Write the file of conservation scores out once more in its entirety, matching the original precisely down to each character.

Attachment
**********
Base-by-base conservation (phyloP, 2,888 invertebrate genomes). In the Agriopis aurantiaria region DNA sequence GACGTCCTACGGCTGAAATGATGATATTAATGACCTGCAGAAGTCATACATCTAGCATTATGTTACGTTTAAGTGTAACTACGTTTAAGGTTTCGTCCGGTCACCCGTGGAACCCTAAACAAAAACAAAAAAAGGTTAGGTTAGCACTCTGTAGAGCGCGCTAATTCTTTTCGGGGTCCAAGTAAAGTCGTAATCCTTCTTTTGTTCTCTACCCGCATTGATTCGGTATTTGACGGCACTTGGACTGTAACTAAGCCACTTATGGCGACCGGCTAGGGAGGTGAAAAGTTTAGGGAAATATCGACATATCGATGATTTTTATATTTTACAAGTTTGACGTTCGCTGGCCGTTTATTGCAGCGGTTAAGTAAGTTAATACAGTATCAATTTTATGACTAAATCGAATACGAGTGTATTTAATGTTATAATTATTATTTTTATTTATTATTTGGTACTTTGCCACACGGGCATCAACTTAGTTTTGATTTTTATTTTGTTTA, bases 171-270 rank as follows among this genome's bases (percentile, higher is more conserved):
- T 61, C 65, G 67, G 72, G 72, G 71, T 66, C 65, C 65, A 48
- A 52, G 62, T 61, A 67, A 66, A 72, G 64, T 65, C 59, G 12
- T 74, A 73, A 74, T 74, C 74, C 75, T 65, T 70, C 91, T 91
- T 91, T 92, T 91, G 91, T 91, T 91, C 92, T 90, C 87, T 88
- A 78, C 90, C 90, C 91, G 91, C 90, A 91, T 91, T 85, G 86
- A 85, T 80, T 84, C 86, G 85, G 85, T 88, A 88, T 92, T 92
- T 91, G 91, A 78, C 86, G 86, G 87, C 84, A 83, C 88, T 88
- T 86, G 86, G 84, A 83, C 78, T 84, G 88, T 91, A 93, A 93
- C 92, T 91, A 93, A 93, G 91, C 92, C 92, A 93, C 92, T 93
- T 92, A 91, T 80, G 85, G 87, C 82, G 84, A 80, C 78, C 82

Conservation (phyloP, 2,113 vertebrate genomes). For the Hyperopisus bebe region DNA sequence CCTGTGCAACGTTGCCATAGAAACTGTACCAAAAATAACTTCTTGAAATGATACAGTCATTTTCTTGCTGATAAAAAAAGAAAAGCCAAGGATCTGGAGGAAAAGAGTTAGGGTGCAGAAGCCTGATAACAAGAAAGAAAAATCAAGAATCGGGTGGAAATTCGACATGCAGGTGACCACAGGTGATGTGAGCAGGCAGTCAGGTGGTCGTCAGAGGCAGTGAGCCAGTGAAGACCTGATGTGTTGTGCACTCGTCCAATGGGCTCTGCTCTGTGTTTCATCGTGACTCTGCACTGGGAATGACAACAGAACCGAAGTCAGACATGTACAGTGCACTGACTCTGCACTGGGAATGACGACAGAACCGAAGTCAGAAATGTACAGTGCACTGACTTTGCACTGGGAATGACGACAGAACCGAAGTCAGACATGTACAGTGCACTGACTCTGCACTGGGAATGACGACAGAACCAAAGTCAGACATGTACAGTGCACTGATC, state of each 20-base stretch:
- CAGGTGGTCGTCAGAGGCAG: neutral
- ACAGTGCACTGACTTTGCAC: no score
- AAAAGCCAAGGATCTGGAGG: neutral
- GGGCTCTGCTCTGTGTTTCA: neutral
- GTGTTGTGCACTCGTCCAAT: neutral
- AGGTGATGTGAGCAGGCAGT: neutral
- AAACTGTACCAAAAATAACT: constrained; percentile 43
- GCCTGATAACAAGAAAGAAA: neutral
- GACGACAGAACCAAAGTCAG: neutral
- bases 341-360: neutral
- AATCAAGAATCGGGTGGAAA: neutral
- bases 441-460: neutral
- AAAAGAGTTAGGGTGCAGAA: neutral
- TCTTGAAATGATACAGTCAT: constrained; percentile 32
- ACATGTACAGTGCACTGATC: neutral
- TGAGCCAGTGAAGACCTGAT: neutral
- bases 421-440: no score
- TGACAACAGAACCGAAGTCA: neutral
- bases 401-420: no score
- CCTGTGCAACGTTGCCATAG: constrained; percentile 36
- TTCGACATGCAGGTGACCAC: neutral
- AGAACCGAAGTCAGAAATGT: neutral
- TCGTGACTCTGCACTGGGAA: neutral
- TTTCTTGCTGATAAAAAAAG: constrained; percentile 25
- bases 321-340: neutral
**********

Base-by-base conservation (phyloP, 2,888 invertebrate genomes). In the Agriopis aurantiaria region DNA sequence GACGTCCTACGGCTGAAATGATGATATTAATGACCTGCAGAAGTCATACATCTAGCATTATGTTACGTTTAAGTGTAACTACGTTTAAGGTTTCGTCCGGTCACCCGTGGAACCCTAAACAAAAACAAAAAAAGGTTAGGTTAGCACTCTGTAGAGCGCGCTAATTCTTTTCGGGGTCCAAGTAAAGTCGTAATCCTTCTTTTGTTCTCTACCCGCATTGATTCGGTATTTGACGGCACTTGGACTGTAACTAAGCCACTTATGGCGACCGGCTAGGGAGGTGAAAAGTTTAGGGAAATATCGACATATCGATGATTTTTATATTTTACAAGTTTGACGTTCGCTGGCCGTTTATTGCAGCGGTTAAGTAAGTTAATACAGTATCAATTTTATGACTAAATCGAATACGAGTGTATTTAATGTTATAATTATTATTTTTATTTATTATTTGGTACTTTGCCACACGGGCATCAACTTAGTTTTGATTTTTATTTTGTTTA, bases 171-270 rank as follows among this genome's bases (percentile, higher is more conserved):
- T 61, C 65, G 67, G 72, G 72, G 71, T 66, C 65, C 65, A 48
- A 52, G 62, T 61, A 67, A 66, A 72, G 64, T 65, C 59, G 12
- T 74, A 73, A 74, T 74, C 74, C 75, T 65, T 70, C 91, T 91
- T 91, T 92, T 91, G 91, T 91, T 91, C 92, T 90, C 87, T 88
- A 78, C 90, C 90, C 91, G 91, C 90, A 91, T 91, T 85, G 86
- A 85, T 80, T 84, C 86, G 85, G 85, T 88, A 88, T 92, T 92
- T 91, G 91, A 78, C 86, G 86, G 87, C 84, A 83, C 88, T 88
- T 86, G 86, G 84, A 83, C 78, T 84, G 88, T 91, A 93, A 93
- C 92, T 91, A 93, A 93, G 91, C 92, C 92, A 93, C 92, T 93
- T 92, A 91, T 80, G 85, G 87, C 82, G 84, A 80, C 78, C 82

Conservation (phyloP, 2,113 vertebrate genomes). For the Hyperopisus bebe region DNA sequence CCTGTGCAACGTTGCCATAGAAACTGTACCAAAAATAACTTCTTGAAATGATACAGTCATTTTCTTGCTGATAAAAAAAGAAAAGCCAAGGATCTGGAGGAAAAGAGTTAGGGTGCAGAAGCCTGATAACAAGAAAGAAAAATCAAGAATCGGGTGGAAATTCGACATGCAGGTGACCACAGGTGATGTGAGCAGGCAGTCAGGTGGTCGTCAGAGGCAGTGAGCCAGTGAAGACCTGATGTGTTGTGCACTCGTCCAATGGGCTCTGCTCTGTGTTTCATCGTGACTCTGCACTGGGAATGACAACAGAACCGAAGTCAGACATGTACAGTGCACTGACTCTGCACTGGGAATGACGACAGAACCGAAGTCAGAAATGTACAGTGCACTGACTTTGCACTGGGAATGACGACAGAACCGAAGTCAGACATGTACAGTGCACTGACTCTGCACTGGGAATGACGACAGAACCAAAGTCAGACATGTACAGTGCACTGATC, state of each 20-base stretch:
- CAGGTGGTCGTCAGAGGCAG: neutral
- ACAGTGCACTGACTTTGCAC: no score
- AAAAGCCAAGGATCTGGAGG: neutral
- GGGCTCTGCTCTGTGTTTCA: neutral
- GTGTTGTGCACTCGTCCAAT: neutral
- AGGTGATGTGAGCAGGCAGT: neutral
- AAACTGTACCAAAAATAACT: constrained; percentile 43
- GCCTGATAACAAGAAAGAAA: neutral
- GACGACAGAACCAAAGTCAG: neutral
- bases 341-360: neutral
- AATCAAGAATCGGGTGGAAA: neutral
- bases 441-460: neutral
- AAAAGAGTTAGGGTGCAGAA: neutral
- TCTTGAAATGATACAGTCAT: constrained; percentile 32
- ACATGTACAGTGCACTGATC: neutral
- TGAGCCAGTGAAGACCTGAT: neutral
- bases 421-440: no score
- TGACAACAGAACCGAAGTCA: neutral
- bases 401-420: no score
- CCTGTGCAACGTTGCCATAG: constrained; percentile 36
- TTCGACATGCAGGTGACCAC: neutral
- AGAACCGAAGTCAGAAATGT: neutral
- TCGTGACTCTGCACTGGGAA: neutral
- TTTCTTGCTGATAAAAAAAG: constrained; percentile 25
- bases 321-340: neutral